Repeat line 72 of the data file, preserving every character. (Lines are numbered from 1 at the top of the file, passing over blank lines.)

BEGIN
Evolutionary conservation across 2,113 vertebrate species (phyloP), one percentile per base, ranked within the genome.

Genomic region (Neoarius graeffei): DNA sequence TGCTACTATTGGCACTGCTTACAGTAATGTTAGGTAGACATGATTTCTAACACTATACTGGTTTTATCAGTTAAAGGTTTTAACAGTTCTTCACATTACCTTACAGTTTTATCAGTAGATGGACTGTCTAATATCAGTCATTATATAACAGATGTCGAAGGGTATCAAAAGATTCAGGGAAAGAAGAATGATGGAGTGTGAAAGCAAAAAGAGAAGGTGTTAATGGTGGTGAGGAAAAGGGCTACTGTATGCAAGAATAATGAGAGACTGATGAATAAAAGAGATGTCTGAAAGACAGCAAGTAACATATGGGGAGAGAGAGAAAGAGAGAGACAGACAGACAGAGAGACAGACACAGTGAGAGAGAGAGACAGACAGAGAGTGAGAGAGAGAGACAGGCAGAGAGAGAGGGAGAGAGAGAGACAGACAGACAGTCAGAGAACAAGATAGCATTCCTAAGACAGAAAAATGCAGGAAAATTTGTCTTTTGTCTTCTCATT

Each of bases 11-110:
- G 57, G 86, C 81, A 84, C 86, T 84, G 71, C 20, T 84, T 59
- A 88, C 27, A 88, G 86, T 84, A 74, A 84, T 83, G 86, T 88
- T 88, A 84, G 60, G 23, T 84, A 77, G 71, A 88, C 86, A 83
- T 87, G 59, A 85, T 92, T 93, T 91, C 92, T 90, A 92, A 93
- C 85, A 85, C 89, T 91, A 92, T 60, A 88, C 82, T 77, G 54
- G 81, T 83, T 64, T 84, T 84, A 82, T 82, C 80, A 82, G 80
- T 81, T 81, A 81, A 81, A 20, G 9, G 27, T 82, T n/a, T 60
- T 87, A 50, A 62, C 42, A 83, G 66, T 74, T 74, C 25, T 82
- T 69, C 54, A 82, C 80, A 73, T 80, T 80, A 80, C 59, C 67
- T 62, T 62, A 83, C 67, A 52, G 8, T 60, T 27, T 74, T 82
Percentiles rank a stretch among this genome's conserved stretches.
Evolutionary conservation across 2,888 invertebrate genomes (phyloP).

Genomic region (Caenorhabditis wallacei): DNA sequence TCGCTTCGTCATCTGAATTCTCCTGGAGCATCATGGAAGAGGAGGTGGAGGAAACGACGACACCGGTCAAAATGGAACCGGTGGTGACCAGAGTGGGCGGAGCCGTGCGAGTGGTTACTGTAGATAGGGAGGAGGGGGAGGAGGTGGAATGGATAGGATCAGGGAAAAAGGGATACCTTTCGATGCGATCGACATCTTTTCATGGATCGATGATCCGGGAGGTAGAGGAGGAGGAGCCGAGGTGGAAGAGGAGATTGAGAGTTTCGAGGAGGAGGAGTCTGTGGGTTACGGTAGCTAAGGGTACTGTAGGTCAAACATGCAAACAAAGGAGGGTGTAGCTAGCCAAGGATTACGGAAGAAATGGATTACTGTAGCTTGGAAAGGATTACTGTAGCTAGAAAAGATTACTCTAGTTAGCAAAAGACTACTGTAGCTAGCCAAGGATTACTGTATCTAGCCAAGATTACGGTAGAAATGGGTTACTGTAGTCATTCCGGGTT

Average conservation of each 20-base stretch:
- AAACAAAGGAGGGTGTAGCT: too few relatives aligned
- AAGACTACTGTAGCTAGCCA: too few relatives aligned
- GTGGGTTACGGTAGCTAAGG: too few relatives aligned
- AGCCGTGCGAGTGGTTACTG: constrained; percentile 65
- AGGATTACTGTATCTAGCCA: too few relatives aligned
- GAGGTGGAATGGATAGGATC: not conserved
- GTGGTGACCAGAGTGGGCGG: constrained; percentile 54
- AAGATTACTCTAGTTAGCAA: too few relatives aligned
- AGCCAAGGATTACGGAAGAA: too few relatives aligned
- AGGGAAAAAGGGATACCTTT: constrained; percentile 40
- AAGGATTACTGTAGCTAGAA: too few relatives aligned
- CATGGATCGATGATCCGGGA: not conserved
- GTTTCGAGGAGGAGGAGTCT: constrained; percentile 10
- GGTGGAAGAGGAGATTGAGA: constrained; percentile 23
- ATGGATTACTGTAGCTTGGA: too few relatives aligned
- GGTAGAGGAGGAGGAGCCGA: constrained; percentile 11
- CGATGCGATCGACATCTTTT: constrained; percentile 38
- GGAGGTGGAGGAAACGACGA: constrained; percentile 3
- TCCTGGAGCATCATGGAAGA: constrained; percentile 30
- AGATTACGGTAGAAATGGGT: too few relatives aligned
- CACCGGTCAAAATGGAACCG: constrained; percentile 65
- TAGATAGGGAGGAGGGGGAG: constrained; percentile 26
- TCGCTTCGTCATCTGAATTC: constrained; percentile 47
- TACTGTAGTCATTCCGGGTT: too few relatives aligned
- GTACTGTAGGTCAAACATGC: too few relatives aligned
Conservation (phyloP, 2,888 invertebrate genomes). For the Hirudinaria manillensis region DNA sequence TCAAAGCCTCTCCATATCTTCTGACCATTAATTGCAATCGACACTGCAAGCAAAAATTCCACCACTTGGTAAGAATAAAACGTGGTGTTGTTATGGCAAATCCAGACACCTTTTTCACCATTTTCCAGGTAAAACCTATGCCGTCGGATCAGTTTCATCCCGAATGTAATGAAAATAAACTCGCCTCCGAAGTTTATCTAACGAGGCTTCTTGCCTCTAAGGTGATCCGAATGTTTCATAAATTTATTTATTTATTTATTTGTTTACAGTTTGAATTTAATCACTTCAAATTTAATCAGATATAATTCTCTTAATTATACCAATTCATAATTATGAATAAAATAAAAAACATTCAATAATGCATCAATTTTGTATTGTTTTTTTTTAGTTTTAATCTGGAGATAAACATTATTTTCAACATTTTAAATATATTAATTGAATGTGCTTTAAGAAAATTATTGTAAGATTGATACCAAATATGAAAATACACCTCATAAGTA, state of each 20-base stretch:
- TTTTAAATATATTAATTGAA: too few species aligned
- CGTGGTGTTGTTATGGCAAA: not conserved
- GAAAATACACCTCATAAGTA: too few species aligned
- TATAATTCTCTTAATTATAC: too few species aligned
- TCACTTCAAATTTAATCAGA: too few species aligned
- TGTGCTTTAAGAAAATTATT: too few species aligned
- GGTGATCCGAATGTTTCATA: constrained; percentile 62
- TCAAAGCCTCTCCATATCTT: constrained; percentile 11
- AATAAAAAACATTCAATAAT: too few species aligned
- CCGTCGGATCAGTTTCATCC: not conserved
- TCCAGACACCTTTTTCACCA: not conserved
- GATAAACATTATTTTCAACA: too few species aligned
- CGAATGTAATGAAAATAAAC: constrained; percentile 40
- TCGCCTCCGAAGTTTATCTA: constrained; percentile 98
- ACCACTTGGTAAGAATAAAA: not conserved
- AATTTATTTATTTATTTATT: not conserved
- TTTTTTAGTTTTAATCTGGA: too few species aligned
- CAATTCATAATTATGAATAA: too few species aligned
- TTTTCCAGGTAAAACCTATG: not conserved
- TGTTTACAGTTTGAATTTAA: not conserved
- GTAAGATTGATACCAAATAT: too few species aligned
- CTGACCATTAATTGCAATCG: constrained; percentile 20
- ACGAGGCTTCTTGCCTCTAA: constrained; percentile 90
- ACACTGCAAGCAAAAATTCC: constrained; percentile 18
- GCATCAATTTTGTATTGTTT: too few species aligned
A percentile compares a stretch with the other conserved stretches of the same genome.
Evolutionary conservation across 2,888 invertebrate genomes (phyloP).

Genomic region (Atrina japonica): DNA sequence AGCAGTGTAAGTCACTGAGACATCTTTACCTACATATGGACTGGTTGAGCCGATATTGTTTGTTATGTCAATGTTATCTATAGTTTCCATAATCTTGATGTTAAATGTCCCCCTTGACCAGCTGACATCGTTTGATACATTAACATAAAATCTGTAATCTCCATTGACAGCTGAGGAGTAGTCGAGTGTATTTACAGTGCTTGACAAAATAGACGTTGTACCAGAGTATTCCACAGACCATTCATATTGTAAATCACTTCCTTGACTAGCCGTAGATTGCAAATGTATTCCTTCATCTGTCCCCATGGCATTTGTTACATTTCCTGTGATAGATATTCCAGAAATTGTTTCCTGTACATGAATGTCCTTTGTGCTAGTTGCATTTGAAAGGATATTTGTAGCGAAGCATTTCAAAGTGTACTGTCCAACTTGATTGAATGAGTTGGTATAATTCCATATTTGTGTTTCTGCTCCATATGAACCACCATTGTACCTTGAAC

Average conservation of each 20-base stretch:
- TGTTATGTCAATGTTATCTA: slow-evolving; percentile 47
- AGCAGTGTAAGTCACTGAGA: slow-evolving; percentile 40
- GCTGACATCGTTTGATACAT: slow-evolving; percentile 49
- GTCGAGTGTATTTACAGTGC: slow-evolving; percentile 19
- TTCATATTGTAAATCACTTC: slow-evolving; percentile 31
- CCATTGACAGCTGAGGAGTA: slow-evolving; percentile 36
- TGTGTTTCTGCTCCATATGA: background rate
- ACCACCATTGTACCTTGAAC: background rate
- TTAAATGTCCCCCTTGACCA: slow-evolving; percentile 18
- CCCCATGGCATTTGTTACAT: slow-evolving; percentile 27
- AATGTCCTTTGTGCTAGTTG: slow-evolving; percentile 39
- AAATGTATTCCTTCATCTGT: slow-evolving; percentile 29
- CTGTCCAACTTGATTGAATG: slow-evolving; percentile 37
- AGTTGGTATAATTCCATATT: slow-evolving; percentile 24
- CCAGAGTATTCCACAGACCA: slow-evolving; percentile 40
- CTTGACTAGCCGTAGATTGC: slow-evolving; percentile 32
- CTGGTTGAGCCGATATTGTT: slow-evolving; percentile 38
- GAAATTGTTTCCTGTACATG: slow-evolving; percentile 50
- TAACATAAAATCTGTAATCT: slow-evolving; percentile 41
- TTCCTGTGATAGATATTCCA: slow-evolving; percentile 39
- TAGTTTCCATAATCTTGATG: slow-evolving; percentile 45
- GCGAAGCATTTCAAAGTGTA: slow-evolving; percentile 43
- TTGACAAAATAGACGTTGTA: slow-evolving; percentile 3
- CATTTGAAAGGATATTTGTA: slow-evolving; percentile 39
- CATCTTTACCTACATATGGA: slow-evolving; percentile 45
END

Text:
Average conservation of each 20-base stretch: